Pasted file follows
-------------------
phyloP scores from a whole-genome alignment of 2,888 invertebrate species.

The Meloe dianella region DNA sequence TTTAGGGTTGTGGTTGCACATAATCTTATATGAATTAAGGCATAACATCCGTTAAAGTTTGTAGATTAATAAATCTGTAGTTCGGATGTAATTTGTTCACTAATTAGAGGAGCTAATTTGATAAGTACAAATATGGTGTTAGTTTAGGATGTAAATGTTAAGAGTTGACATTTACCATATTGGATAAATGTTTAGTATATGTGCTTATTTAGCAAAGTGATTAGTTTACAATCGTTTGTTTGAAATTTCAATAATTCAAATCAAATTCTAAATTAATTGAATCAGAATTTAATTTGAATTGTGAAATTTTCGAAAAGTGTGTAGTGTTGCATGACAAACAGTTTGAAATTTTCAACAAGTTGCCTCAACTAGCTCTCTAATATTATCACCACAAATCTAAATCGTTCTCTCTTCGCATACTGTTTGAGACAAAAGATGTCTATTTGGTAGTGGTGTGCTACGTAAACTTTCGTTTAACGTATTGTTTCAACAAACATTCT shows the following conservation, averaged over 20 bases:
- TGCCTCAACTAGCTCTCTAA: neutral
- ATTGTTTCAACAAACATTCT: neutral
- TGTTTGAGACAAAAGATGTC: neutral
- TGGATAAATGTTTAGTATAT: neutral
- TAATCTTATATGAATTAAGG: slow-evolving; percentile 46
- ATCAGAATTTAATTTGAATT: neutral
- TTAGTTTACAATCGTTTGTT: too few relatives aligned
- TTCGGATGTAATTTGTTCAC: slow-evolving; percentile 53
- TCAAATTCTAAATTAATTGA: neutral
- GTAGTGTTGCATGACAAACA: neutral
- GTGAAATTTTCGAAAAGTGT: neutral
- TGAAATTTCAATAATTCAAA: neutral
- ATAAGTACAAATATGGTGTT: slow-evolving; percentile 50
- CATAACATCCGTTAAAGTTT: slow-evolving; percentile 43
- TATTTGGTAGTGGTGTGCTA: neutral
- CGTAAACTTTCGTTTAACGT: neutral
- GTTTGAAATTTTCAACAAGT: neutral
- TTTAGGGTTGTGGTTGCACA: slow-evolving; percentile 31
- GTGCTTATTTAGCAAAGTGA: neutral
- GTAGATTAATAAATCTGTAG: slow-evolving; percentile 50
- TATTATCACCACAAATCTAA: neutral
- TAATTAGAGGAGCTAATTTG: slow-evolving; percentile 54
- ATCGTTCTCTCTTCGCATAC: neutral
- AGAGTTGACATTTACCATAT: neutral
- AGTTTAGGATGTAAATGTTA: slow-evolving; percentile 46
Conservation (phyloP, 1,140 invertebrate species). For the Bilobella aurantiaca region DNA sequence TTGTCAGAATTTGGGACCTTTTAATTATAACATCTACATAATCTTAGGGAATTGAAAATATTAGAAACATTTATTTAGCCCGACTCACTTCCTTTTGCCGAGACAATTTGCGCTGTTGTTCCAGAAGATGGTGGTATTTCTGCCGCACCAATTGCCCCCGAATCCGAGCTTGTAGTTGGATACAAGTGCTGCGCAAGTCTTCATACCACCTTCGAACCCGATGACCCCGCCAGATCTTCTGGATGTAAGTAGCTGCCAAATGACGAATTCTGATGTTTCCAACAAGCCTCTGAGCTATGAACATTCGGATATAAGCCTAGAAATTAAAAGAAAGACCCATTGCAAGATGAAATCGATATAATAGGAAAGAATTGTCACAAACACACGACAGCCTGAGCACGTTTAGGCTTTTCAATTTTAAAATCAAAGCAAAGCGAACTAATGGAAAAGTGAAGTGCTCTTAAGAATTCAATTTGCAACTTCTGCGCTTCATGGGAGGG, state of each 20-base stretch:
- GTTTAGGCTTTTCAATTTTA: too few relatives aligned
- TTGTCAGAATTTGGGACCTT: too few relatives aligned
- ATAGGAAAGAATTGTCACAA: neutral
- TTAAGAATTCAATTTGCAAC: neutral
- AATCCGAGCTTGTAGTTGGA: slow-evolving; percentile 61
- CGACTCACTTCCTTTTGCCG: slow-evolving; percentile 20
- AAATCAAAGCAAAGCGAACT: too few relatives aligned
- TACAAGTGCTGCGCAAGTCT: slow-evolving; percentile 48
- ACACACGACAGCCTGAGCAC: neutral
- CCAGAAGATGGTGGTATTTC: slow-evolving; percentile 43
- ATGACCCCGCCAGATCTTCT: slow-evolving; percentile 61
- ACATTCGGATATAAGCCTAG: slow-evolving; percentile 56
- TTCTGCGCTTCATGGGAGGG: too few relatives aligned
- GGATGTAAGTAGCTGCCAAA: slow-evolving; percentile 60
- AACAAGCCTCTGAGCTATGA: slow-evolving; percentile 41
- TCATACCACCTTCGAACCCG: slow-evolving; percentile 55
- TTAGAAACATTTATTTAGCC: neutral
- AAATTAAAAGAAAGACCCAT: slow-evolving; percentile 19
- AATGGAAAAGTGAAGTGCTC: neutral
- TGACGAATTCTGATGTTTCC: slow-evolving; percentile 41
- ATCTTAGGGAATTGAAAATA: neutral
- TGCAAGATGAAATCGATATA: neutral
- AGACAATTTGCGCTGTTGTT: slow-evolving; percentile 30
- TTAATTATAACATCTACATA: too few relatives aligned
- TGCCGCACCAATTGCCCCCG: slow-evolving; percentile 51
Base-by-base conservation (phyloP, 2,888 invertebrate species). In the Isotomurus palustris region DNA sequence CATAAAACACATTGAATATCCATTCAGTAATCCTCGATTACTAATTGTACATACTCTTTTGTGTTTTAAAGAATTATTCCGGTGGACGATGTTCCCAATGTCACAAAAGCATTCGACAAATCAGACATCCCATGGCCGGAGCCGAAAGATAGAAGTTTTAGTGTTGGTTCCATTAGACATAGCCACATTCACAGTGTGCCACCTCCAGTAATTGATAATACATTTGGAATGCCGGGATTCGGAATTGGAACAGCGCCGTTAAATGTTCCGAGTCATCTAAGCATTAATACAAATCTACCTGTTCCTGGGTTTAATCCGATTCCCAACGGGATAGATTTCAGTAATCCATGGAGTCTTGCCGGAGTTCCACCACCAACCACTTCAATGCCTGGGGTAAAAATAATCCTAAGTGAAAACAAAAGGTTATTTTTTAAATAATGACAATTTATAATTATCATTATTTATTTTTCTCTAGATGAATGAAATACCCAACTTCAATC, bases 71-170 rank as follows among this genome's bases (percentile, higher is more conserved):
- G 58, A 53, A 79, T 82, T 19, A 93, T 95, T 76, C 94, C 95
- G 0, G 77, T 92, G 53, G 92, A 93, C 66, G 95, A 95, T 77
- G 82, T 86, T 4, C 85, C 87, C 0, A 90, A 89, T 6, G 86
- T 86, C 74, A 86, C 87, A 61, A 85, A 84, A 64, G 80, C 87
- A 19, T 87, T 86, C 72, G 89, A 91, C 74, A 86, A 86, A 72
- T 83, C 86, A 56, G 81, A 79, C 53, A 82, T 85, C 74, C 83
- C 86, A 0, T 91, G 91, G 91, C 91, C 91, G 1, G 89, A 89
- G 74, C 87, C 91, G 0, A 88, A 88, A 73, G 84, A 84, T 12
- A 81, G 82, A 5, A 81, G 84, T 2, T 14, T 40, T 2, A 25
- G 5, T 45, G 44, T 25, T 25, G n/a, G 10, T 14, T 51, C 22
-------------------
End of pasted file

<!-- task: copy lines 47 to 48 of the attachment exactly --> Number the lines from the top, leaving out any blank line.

- AATGGAAAAGTGAAGTGCTC: neutral
- TGACGAATTCTGATGTTTCC: slow-evolving; percentile 41